I would encourage you to buy and eat mostly foods that DON’T contain food labels – fresh fruits and fresh veggies, fresh and local meats, and other whole-food items. But there will more than likely also be items that do have labels. Terminology on packages can be incredibly confusing – marketing likes it that way! So for today, let’s look at a few terms found on food packaging labels. There are many, many, many terms, and later we can look at others. But for now, we’ll start with a few common ones.
And, boy howdy, can they be sneaky!
Did you know that “fat free” does not really mean completely free of fat? And that “calorie free” doesn’t necessarily mean there are zero calories?
Ahhh, and the fun begins!
So, here’s the top two tricky lingo you may see on a package, and what it can legally mean.
Calorie Free: Less than 5 calories per serving (so it can have 1, 2, 3, or 4 calories per tiny serving)
Fat Free: Less than 0.5g of fat per serving (so it can have 0.1,0. 2, 0.3, or 0.4 grams of fat per tiny serving)
On labeling, they are allowed to simply round the number down. More on why this may matter below.
Another trick with fat free – it is NOT the same as “calorie free”! If there is less fat, chances are the flavor is being made up with extra sugar and/or salt. Just because a cookie is “fat free” or “diet” does not mean it is helpful towards your weight goals – and by no means will it guarantee natural or healthy! Chances are, it is a highly-processed, nutrient-depleted, love-it-for-a-moment-feel-guilty-later hunk of immediate-gratification that does not lend itself towards natural, healthy, beautifying goodness. Better than an even more yucky option? Maybe. Worth it for the moment if you truly enjoy it and won’t feel guilty later? Possibly. But that’s your call.
Fun stuff, yes?
When working at a weight-loss retreat, the best examples of this I saw were with a spray butters and oils and artificial sweeteners. Both claimed “fat free, calorie free.” So one woman at the retreat would douse her potatoes, salads, vegetables… with the “fat free, calorie free” butter spray, assuming that would be conducive to her diet plans. The catch? She was going through about 1 bottle a week, which – despite misleading labeling – contained something close a whopping 200g fat, and over 1000 calories! (But that 1/8th second spritz of a “serving size” was less than 5 calories and less that 0.5 grams of fat, so it was legal to claim fat -free calorie-free. And who uses 1/8th a second spritz for buttery goodness, honestly?)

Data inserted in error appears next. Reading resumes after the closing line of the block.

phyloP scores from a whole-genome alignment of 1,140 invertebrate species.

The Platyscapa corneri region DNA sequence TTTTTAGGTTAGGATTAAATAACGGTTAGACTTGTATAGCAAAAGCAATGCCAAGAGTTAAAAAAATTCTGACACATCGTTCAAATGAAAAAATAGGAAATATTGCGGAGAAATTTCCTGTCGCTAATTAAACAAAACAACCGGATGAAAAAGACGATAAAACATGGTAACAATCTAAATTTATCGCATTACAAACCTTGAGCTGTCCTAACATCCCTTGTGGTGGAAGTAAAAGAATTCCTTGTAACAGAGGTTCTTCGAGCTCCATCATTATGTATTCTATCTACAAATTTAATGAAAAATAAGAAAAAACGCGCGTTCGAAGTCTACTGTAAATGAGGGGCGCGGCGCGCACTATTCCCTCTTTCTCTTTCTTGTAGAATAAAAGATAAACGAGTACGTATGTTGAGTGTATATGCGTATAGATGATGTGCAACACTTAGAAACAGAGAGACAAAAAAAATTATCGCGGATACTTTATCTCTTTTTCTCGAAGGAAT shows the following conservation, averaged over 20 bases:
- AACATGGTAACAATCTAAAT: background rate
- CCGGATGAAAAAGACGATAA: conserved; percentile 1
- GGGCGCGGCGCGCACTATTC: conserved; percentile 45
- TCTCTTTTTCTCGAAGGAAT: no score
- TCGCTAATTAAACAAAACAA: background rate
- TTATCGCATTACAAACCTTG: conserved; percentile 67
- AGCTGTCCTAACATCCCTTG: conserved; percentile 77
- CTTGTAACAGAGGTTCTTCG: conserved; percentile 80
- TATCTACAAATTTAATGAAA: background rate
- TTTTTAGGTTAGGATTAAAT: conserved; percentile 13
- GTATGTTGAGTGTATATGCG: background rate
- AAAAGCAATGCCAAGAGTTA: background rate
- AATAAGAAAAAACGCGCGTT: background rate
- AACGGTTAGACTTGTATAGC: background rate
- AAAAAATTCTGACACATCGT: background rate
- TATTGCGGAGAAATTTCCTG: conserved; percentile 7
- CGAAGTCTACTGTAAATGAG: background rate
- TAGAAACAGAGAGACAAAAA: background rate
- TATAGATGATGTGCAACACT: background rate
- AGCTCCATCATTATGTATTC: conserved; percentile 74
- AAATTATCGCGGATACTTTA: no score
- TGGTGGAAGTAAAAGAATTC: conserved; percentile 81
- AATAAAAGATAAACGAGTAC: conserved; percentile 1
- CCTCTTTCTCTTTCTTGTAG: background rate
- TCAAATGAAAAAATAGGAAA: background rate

Little packets of sweeteners can be the same. Nutrasweet, Splenda, Equal, etc – debates on being potential neurotoxins and carcinogens aside – all tend to average 4 calories per packet. So, legally, they can claim to be “calorie free.” Another patron at the retreat liked to sweeten her daily yogurt with 3 packs, her cottage cheese with 2 packs, her coffees with 4+ each, her pineapple with 3 packs… In a day, she said she was adding well over 20 packs per day. So, from “calories free” items, she was adding almost 100 calories PER DAY from “calorie free” foods. Perhaps you feel 100 calories isn’t that big a deal, but when you’re basing your weight goals on counting calories, that extra 100 per day can add up to an additional pound per month that you aren’t losing as you expected.
Be label savvy, and also be label minimizing – go for the good stuff! The natural, healthy, healing, vibrant stuff that doesn’t need all the confusing jargon anyways. Often, if you see health claims like “now with antioxidants!” or “lower fat!” or “baked, not fried!” they are just selling you health claims, not health. I’d probably pass it by, wave too-da-loo, and go find something that’s ALWAYS had healthy antioxidants, healthy fats, healthy nutrients, and more.